Churches Ring in New Year with Watch Night Service
Thousands of people will spend New Year's Eve at a bar, club or other large event, but some will ring in 2013 at church. It is a tradition that goes back more than 100 years in the African-American community.
The tradition began 150 years ago on December 31, 1862, as many black church congregations awaited word the Emancipation Proclamation would go into effect, coining the phrase "watch-night." But over the years, watch night service has taken on its own identity in Charlottesville.
Dr. Alvin Edwards, the pastor at Mount Zion First African Baptist Church, has been leading the tradition since 1981.
Five church congregations gathered at Mount Zion First African Baptist Church Monday night at 10:00 for the New Year's Eve service. While many will spend the evening in other atmospheres, Edwards says there is something unique about having a spiritual celebration.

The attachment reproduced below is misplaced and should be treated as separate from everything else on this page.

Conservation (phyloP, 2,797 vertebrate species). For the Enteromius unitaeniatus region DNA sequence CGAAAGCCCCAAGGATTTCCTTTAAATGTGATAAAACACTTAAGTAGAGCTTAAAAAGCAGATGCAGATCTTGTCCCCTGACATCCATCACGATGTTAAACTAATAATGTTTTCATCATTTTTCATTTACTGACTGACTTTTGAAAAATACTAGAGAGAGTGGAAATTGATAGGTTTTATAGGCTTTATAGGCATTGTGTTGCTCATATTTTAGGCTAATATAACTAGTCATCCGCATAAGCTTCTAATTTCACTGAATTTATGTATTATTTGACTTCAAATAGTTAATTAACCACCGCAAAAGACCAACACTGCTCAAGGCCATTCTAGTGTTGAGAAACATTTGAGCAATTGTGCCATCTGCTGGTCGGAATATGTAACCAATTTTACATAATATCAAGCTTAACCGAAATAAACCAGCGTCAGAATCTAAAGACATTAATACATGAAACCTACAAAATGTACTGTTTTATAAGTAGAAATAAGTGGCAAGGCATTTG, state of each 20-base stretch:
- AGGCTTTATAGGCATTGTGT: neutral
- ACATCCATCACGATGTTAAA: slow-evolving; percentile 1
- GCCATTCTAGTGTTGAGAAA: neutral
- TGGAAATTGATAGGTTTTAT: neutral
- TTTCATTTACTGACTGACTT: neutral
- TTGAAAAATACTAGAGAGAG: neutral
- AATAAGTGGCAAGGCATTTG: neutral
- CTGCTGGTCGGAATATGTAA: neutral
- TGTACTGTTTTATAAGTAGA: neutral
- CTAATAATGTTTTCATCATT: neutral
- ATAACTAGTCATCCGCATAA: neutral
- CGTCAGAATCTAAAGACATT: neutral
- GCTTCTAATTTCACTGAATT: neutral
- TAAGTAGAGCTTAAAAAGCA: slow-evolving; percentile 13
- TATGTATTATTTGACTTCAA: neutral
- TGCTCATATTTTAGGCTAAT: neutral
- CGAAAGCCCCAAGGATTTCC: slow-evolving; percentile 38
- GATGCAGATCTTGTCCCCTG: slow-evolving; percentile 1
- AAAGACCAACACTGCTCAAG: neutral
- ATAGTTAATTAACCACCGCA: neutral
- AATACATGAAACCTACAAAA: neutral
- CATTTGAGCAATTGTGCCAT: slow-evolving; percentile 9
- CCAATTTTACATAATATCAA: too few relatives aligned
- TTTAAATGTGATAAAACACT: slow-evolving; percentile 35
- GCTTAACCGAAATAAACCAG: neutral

"I think the difference in going to a bar it's almost like you need a substance to help you to relax to open up to be free. Here you can be free in the spirit. Here you can be free in the fact to express and say thank you Lord with joy and exclamation," Dr. Edwards said.
Also in honor of the tradition, a special midnight display of the Emancipation Proclamation will take place in Washington, D.C.
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Natalie Wilson joined the NBC29 news team as a general assignment reporter in April 2012.Full Story
Natalie Wilson joined the NBC29 news team as a general assignment reporter in April 2012. She is a proud alum of Howard University and is currently pursuing her Master's in Communication at Johns Hopkins. Email/ Full Story